Clashes hit second university in Egypt's capital
CAIRO (AP) -- Egyptian police fired tear gas to disperse students protesting outside Cairo University in support of the country's ousted Islamist president Tuesday as unrest spread to a second college campus in the capital, a security official and student said.
Across town, students at the Islamic Al-Azhar University in eastern Cairo have clashed with security forces since Sunday as they rally in support of 20 of their peers who have been arrested and charged for protesting against the military-backed authorities.
Since the military removed President Mohammed Morsi from power in early July, Egypt's security forces have conducted a relentless crackdown against the ousted leader's Muslim Brotherhood, killing more than 1,000 of the fundamentalist group's supporters and rounding up most its leaders.
The campaign has largely succeeded in curbing near daily pro-Morsi protests. But universities - where the Brotherhood has long enjoyed a strong presence - have emerged as a key battleground in Egypt's political turmoil since the start of the academic year in September.
A day after violence and arrests at Al-Azhar University, students at Cairo University on Tuesday clashed with security forces after trying to march out of the sprawling campus toward a large intersection that links the school's grounds with a bustling commercial neighborhood, a security official said.
The official said the students lobbed plastic bags filled with water at security forces outside the university and chanted against the police and the military. Police fired tear gas to disperse the crowd, set up barbed wire to close off access to the university from the intersection and deployed more armored vehicles as reinforcements, the official said.
The official spoke on condition of anonymity because he was not authorized to speak to the media.
Hazem Tarek, a student leader at Cairo University, said hundreds of students went out to support their colleagues at Al-Azhar University, and were met with tear gas from the police. He said pitched street battles with the police broke out, and at least four students were injured by shotgun pellets.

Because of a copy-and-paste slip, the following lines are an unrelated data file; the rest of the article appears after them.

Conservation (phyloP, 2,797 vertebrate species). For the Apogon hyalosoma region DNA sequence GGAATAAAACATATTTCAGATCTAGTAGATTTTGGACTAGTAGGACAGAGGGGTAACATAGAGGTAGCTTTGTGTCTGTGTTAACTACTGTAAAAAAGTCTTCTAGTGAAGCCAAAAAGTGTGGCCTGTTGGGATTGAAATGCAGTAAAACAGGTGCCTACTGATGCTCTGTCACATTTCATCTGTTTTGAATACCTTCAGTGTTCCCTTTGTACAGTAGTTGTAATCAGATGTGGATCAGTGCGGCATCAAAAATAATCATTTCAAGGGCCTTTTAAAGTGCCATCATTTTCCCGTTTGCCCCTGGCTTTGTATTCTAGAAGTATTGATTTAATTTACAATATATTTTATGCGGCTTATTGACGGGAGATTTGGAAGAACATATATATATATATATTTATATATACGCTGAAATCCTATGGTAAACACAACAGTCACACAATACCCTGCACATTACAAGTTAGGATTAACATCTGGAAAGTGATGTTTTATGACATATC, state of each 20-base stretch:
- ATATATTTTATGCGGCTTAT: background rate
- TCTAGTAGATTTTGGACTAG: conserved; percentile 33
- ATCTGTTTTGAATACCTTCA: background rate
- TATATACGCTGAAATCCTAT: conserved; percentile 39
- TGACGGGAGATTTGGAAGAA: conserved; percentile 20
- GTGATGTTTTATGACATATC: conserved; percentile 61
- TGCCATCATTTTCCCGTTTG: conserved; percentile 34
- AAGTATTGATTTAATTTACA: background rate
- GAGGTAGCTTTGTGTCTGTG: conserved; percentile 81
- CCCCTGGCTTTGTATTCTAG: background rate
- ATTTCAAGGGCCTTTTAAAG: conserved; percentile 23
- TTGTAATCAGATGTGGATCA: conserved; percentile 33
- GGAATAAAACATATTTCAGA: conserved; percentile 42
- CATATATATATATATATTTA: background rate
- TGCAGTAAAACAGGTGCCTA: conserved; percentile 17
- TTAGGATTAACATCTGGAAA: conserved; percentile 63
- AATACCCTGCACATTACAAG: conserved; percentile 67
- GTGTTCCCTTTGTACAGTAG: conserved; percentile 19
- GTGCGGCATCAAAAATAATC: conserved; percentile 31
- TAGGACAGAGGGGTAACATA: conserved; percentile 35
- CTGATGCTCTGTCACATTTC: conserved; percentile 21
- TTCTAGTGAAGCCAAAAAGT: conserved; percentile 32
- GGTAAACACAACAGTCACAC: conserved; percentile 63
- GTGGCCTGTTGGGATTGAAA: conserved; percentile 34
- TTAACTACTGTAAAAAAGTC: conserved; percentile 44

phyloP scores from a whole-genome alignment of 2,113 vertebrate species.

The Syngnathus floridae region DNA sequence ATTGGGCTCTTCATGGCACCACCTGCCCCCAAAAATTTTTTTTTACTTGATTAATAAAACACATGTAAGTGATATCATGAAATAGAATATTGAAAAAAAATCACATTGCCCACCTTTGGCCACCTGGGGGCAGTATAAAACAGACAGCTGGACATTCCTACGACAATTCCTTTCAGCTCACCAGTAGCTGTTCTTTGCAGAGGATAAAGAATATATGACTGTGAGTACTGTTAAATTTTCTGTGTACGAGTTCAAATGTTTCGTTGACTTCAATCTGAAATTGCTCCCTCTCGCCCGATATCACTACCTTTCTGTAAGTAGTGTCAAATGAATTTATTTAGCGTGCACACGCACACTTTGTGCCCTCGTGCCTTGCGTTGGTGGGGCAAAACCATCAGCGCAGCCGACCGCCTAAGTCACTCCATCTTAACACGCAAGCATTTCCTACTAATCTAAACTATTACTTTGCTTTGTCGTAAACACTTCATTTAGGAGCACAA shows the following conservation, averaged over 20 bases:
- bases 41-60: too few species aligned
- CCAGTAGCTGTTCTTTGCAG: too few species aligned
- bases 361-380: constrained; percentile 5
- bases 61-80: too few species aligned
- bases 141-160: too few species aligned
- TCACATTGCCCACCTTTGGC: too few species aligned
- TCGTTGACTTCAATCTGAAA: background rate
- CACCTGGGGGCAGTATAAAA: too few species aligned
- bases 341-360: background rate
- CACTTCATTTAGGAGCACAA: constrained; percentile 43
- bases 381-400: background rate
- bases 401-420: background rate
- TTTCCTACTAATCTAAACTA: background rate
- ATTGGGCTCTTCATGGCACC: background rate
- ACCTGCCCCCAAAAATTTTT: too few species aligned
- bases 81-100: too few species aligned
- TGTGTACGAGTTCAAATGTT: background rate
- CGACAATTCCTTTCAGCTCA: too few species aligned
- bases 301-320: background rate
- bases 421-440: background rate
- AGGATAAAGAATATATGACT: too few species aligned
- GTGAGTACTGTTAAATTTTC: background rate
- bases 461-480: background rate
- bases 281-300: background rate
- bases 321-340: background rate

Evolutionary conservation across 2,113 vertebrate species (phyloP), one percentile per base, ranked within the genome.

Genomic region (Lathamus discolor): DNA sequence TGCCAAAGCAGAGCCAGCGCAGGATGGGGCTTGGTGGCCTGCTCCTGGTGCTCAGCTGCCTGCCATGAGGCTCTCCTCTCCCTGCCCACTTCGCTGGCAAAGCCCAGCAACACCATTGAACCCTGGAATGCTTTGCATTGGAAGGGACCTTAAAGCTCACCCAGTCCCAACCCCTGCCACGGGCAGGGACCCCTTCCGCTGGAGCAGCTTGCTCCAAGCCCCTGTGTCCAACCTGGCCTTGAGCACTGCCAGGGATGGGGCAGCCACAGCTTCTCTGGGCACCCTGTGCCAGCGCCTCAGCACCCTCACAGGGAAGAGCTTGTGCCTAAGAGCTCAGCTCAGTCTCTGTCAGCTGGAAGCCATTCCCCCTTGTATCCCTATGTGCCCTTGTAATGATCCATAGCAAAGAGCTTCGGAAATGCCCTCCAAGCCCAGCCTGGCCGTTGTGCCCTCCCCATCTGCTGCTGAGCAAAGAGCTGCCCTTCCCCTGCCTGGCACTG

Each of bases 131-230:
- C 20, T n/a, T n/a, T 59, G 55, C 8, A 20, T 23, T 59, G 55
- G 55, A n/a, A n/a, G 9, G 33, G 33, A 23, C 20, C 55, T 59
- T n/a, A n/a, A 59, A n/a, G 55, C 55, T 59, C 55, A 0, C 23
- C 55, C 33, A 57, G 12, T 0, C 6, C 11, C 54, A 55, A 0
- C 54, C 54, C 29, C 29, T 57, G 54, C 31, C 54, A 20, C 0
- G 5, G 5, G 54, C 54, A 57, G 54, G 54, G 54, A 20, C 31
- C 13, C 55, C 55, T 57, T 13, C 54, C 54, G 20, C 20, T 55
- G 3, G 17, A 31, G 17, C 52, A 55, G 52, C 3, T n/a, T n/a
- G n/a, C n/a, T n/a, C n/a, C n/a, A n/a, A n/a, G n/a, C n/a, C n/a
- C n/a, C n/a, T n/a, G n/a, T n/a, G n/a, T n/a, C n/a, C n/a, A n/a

Students at Cairo University also protested earlier this academic year.
At Al-Azhar, meanwhile, student spokesman Mahmoud Salah said the students organized a strike Tuesday in solidarity with university staff members who he said were beaten by security forces a day earlier.
Police prevented the students from leaving the campus, also lobbing tear gas at their marches. Female protesters on a separate campus of Al-Azhar later took to the streets. Video broadcast on Egyptian television stations showed police firing salvos of tear gas in streets surrounding the campus to disperse the crowd.
On Monday, clashes broke out at Al-Azhar as some 200 students staged a second consecutive day of protests. At least three security vehicles were damaged in the violence, and dozens of students were arrested.
Government officials accuse the Brotherhood of escalating its protests and fueling student action to derail a key vote expected next month on amendments to the constitution adopted under Morsi. The vote is to be followed by parliamentary and presidential elections.
The Brotherhood and Morsi allies denounce the amendments as "illegitimate." They also accuse the military-backed government of seeking to eradicate the group, and vow to bring leaders of the military coup to trial.